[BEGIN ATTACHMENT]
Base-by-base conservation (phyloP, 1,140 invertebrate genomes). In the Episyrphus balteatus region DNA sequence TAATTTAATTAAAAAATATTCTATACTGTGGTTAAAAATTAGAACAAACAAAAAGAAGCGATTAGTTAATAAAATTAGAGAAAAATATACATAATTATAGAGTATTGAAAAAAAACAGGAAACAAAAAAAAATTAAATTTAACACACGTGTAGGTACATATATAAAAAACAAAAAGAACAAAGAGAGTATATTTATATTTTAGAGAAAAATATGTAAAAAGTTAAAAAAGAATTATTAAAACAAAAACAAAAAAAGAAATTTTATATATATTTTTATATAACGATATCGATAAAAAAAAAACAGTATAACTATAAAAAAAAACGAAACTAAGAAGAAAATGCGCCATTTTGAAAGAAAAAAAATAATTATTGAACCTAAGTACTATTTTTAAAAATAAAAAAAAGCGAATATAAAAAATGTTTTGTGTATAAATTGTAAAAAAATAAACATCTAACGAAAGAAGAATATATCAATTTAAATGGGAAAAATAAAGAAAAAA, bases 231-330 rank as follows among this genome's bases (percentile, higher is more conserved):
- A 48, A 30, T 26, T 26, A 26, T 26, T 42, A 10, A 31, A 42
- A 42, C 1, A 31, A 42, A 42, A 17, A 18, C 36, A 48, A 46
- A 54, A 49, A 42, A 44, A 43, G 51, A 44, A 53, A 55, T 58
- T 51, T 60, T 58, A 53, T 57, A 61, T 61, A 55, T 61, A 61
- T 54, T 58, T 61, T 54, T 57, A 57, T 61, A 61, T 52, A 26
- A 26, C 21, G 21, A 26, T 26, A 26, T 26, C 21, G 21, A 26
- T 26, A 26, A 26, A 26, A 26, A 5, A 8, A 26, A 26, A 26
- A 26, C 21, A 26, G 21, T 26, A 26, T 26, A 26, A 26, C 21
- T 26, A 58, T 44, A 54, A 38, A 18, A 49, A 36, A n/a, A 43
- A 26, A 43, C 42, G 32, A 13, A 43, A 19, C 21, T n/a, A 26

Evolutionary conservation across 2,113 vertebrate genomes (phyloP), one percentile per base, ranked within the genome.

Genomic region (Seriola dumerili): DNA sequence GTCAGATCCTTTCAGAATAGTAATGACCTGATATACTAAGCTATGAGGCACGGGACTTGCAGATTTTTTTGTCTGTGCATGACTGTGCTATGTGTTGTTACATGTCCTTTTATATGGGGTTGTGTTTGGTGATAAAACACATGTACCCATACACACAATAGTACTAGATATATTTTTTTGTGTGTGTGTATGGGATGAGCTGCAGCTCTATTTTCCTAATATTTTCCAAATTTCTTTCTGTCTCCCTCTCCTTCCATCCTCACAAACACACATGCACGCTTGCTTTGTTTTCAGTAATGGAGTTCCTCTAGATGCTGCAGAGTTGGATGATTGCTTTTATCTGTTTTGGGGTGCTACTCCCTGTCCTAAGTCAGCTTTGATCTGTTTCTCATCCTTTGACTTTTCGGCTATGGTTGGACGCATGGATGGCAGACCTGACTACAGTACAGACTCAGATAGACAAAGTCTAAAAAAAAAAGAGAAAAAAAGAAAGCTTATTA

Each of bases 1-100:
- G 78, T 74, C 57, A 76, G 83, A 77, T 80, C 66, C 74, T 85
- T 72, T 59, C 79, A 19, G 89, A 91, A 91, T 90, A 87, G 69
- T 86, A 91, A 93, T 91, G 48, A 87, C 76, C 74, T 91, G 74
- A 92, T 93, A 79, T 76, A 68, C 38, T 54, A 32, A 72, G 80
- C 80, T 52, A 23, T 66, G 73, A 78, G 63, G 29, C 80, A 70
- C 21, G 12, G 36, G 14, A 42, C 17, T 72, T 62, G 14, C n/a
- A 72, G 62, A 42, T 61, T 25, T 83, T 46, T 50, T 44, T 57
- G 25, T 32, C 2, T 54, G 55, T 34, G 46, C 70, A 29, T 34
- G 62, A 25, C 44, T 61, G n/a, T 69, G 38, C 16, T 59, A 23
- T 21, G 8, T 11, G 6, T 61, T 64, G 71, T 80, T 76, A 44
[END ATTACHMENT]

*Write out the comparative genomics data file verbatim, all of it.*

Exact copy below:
Base-by-base conservation (phyloP, 1,140 invertebrate genomes). In the Episyrphus balteatus region DNA sequence TAATTTAATTAAAAAATATTCTATACTGTGGTTAAAAATTAGAACAAACAAAAAGAAGCGATTAGTTAATAAAATTAGAGAAAAATATACATAATTATAGAGTATTGAAAAAAAACAGGAAACAAAAAAAAATTAAATTTAACACACGTGTAGGTACATATATAAAAAACAAAAAGAACAAAGAGAGTATATTTATATTTTAGAGAAAAATATGTAAAAAGTTAAAAAAGAATTATTAAAACAAAAACAAAAAAAGAAATTTTATATATATTTTTATATAACGATATCGATAAAAAAAAAACAGTATAACTATAAAAAAAAACGAAACTAAGAAGAAAATGCGCCATTTTGAAAGAAAAAAAATAATTATTGAACCTAAGTACTATTTTTAAAAATAAAAAAAAGCGAATATAAAAAATGTTTTGTGTATAAATTGTAAAAAAATAAACATCTAACGAAAGAAGAATATATCAATTTAAATGGGAAAAATAAAGAAAAAA, bases 231-330 rank as follows among this genome's bases (percentile, higher is more conserved):
- A 48, A 30, T 26, T 26, A 26, T 26, T 42, A 10, A 31, A 42
- A 42, C 1, A 31, A 42, A 42, A 17, A 18, C 36, A 48, A 46
- A 54, A 49, A 42, A 44, A 43, G 51, A 44, A 53, A 55, T 58
- T 51, T 60, T 58, A 53, T 57, A 61, T 61, A 55, T 61, A 61
- T 54, T 58, T 61, T 54, T 57, A 57, T 61, A 61, T 52, A 26
- A 26, C 21, G 21, A 26, T 26, A 26, T 26, C 21, G 21, A 26
- T 26, A 26, A 26, A 26, A 26, A 5, A 8, A 26, A 26, A 26
- A 26, C 21, A 26, G 21, T 26, A 26, T 26, A 26, A 26, C 21
- T 26, A 58, T 44, A 54, A 38, A 18, A 49, A 36, A n/a, A 43
- A 26, A 43, C 42, G 32, A 13, A 43, A 19, C 21, T n/a, A 26

Evolutionary conservation across 2,113 vertebrate genomes (phyloP), one percentile per base, ranked within the genome.

Genomic region (Seriola dumerili): DNA sequence GTCAGATCCTTTCAGAATAGTAATGACCTGATATACTAAGCTATGAGGCACGGGACTTGCAGATTTTTTTGTCTGTGCATGACTGTGCTATGTGTTGTTACATGTCCTTTTATATGGGGTTGTGTTTGGTGATAAAACACATGTACCCATACACACAATAGTACTAGATATATTTTTTTGTGTGTGTGTATGGGATGAGCTGCAGCTCTATTTTCCTAATATTTTCCAAATTTCTTTCTGTCTCCCTCTCCTTCCATCCTCACAAACACACATGCACGCTTGCTTTGTTTTCAGTAATGGAGTTCCTCTAGATGCTGCAGAGTTGGATGATTGCTTTTATCTGTTTTGGGGTGCTACTCCCTGTCCTAAGTCAGCTTTGATCTGTTTCTCATCCTTTGACTTTTCGGCTATGGTTGGACGCATGGATGGCAGACCTGACTACAGTACAGACTCAGATAGACAAAGTCTAAAAAAAAAAGAGAAAAAAAGAAAGCTTATTA

Each of bases 1-100:
- G 78, T 74, C 57, A 76, G 83, A 77, T 80, C 66, C 74, T 85
- T 72, T 59, C 79, A 19, G 89, A 91, A 91, T 90, A 87, G 69
- T 86, A 91, A 93, T 91, G 48, A 87, C 76, C 74, T 91, G 74
- A 92, T 93, A 79, T 76, A 68, C 38, T 54, A 32, A 72, G 80
- C 80, T 52, A 23, T 66, G 73, A 78, G 63, G 29, C 80, A 70
- C 21, G 12, G 36, G 14, A 42, C 17, T 72, T 62, G 14, C n/a
- A 72, G 62, A 42, T 61, T 25, T 83, T 46, T 50, T 44, T 57
- G 25, T 32, C 2, T 54, G 55, T 34, G 46, C 70, A 29, T 34
- G 62, A 25, C 44, T 61, G n/a, T 69, G 38, C 16, T 59, A 23
- T 21, G 8, T 11, G 6, T 61, T 64, G 71, T 80, T 76, A 44